Emissions Detection And Reporting, commonly known as EDAR, is a state-of-the-art remote-sensing technology invented and developed by Hager Environmental & Atmospheric Technologies (HEAT).
This technology is an eye-safe laser-based technology capable of remotely detecting and measuring infrared absorption of environmentally critical gases coming out of a moving vehicle.
EDAR: A Touchless Emissions-Testing Solution
EDAR contains a multi-patented system of hardware and software, enabling a multispectral 3D image of the entire exhaust plume from a moving vehicle. As part of an unmanned system, EDAR’s technology collects vehicle emissions data on various gases such as CO, CO2, NO, NO2, NOx, HC and PM. Additionally, EDAR provides increased sensitivity, in some cases of over 2,000%, and resolutions of a million times greater than existing technologies in use today.
Utilizing the same footprint for light- and heavy-duty vehicles, EDAR can quickly identify the difference between clean and high-emitting vehicles on-road in a
real-world, natural operating environment.
Many key aspects set EDAR apart from traditional RSD technologies.
The EDAR technology uses principles similar to space satellites to detect and quantify gases in the earth’s atmosphere using lasers and the Differential Absorption Spectroscopy LiDAR (DiAL) method.
EDAR's R2 Accuracy: An “r squared” of one means a perfect fit and, an "r squared" of zero indicates no fit.
EDAR's r-squares show excellent fit:
CO = 0.996
NO = 0.998
HC = 0.996
CH4 = 0.983
PM = 0.937
View Colorado Presentation here.
View UK/Colorado Comparison here.
The EDAR system uniquely uses infrared spectroscopy methods to measure the temperature of the exhaust as it exits the tailpipe. For each vehicle, the EDAR unit detects and measure the temperature of the exhaust at the moment the plume becomes visible as it exits the tailpipe.
The temperature of the exhaust relative to the ambient temperature is an indication of whether vehicle is in a warmed-up or cold start state. When a vehicle is in a cold start state, it will appear to be a high emitter due to emissions caused by a cold catalyst. However, EDAR’s unique ability to detect exhaust temperature enables these vehicles to be identified correctly instead of falsely categorizing them as a high emitter.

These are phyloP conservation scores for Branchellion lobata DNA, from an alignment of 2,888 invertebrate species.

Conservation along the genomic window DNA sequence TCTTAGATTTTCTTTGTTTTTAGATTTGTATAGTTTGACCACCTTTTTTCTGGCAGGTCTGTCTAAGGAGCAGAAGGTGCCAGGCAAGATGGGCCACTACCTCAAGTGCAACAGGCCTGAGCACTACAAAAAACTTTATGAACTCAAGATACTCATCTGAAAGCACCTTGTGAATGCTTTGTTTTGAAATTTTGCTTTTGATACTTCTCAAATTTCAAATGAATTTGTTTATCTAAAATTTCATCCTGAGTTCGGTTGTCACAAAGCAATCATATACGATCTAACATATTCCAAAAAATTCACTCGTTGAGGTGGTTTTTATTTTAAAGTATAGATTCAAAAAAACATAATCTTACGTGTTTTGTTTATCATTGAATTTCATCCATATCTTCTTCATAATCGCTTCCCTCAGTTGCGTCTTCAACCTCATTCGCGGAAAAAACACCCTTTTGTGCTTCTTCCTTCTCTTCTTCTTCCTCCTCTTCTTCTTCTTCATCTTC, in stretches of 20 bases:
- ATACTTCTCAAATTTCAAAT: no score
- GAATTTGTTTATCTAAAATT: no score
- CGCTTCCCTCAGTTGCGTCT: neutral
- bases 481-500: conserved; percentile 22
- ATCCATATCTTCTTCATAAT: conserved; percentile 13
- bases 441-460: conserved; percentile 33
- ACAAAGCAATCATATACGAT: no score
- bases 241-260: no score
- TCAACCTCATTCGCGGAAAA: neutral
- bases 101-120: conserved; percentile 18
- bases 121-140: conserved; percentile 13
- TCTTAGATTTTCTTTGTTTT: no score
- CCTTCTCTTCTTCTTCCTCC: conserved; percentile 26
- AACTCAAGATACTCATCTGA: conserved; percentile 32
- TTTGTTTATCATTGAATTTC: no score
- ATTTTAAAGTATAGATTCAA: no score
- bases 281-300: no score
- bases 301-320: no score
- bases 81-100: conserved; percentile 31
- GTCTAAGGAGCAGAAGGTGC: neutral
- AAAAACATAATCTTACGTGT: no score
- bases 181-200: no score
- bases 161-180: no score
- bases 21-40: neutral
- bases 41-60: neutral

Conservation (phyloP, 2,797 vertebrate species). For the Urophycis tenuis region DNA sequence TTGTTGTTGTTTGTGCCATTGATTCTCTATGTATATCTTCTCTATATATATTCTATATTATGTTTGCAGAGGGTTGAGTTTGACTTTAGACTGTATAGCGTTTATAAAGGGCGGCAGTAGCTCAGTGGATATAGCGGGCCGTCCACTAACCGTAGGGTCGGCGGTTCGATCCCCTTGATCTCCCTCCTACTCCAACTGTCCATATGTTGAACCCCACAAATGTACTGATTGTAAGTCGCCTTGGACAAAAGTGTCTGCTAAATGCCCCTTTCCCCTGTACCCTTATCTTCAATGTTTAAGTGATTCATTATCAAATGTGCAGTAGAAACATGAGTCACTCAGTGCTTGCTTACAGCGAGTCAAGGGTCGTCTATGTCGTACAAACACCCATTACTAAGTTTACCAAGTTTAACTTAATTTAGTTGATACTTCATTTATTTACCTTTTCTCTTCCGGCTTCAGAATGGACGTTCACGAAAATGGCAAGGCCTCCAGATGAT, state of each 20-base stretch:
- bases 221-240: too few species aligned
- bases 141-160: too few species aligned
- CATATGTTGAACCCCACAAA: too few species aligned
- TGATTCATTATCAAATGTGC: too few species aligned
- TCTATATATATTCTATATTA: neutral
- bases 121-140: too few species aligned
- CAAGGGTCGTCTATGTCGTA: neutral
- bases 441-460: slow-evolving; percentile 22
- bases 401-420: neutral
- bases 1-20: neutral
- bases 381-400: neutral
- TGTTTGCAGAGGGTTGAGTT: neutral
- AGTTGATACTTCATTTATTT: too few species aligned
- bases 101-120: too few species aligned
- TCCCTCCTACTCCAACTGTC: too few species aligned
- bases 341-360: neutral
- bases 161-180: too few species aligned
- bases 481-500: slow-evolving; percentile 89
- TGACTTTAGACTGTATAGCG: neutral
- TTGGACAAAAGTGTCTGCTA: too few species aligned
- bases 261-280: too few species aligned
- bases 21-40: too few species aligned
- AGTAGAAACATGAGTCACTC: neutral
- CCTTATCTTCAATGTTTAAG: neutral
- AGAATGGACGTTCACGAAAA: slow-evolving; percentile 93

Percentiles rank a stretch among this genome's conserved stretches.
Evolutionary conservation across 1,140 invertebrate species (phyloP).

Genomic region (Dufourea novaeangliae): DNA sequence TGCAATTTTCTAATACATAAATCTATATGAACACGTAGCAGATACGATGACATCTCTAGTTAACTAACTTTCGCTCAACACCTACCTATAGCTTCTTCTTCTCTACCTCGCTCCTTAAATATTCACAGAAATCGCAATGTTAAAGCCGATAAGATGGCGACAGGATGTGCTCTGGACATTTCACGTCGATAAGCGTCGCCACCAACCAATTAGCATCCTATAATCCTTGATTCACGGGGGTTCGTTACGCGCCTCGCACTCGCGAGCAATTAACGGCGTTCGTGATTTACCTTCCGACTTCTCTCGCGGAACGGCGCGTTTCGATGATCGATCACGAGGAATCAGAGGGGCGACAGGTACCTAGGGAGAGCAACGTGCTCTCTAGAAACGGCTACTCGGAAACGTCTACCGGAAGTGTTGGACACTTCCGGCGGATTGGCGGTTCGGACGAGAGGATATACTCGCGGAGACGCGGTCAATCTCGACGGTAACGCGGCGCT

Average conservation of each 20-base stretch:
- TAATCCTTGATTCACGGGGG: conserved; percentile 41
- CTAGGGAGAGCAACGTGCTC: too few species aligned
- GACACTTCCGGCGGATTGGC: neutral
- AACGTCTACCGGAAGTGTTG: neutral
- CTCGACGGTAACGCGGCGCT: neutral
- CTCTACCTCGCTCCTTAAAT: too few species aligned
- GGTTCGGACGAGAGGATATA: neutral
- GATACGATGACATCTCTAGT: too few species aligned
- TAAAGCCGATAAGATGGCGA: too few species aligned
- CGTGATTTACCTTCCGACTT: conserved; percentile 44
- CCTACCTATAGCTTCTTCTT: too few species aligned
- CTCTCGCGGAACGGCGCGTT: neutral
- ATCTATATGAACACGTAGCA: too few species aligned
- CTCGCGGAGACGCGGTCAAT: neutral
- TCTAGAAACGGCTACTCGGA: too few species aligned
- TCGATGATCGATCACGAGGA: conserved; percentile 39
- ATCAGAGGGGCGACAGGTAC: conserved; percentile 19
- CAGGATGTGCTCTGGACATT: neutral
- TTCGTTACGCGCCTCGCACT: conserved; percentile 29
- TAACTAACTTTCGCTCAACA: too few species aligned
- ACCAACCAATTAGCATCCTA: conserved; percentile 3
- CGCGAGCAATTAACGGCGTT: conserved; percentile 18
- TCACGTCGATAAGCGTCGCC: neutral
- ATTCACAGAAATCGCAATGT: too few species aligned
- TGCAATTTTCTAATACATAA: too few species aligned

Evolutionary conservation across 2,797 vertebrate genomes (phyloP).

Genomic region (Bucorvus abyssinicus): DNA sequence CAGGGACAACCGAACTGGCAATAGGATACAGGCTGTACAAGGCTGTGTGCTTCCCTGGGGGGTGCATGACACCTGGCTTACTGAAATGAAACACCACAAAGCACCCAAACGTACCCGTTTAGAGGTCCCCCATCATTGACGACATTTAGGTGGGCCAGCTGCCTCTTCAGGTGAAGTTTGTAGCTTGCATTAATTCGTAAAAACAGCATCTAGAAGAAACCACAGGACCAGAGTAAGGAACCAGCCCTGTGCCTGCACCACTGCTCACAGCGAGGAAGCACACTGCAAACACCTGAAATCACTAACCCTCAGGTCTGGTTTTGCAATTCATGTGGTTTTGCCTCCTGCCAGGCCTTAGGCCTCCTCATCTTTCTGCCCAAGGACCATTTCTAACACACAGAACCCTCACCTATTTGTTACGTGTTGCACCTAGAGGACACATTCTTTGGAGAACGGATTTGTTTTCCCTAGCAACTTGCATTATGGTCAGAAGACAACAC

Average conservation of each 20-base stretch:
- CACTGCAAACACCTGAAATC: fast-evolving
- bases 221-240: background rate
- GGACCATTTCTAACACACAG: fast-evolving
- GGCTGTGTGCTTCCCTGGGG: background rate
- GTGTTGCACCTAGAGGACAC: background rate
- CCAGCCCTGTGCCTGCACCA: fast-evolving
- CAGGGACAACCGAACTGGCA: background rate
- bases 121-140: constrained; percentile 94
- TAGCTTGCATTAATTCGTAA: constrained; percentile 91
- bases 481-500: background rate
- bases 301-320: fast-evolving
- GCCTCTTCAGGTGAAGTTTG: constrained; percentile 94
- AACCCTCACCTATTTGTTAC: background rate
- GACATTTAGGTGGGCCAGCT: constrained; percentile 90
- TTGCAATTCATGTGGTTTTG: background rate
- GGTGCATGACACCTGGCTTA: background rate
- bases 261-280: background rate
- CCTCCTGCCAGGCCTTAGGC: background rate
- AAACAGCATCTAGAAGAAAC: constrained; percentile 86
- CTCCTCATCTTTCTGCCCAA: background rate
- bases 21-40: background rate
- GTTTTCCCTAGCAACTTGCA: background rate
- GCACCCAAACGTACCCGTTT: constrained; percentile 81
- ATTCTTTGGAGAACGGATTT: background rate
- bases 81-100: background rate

A report is generated by EDAR for every vehicle detected and evaluated. EDAR captures a 2D image of the vehicle and plume as well as the license plate, date, time, speed, acceleration, temperature, barometric pressure, humidity, wind speed and a real-time pass or fail indication.
The laser-based EDAR device captures a 2D image and a 3D multispectral image of the entire exhaust plume, while license-plate-recognition technology identifies the subject vehicle as it passes by the EDAR unit. Specialized imaging is a capability unique to the EDAR technology that is unavailable with alternative remote-testing technologies.
EDAR detects interfering plumes using a specialized automated algorithm that detects the correlation of pollutants to CO2. If the correlation coefficient is relatively high, the measurement is considered valid, which signifies that there are no interfering plumes. A lower correlation coefficient indicates a possible interfering plume, as interfering plumes usually have different ratios of pollutants to CO2.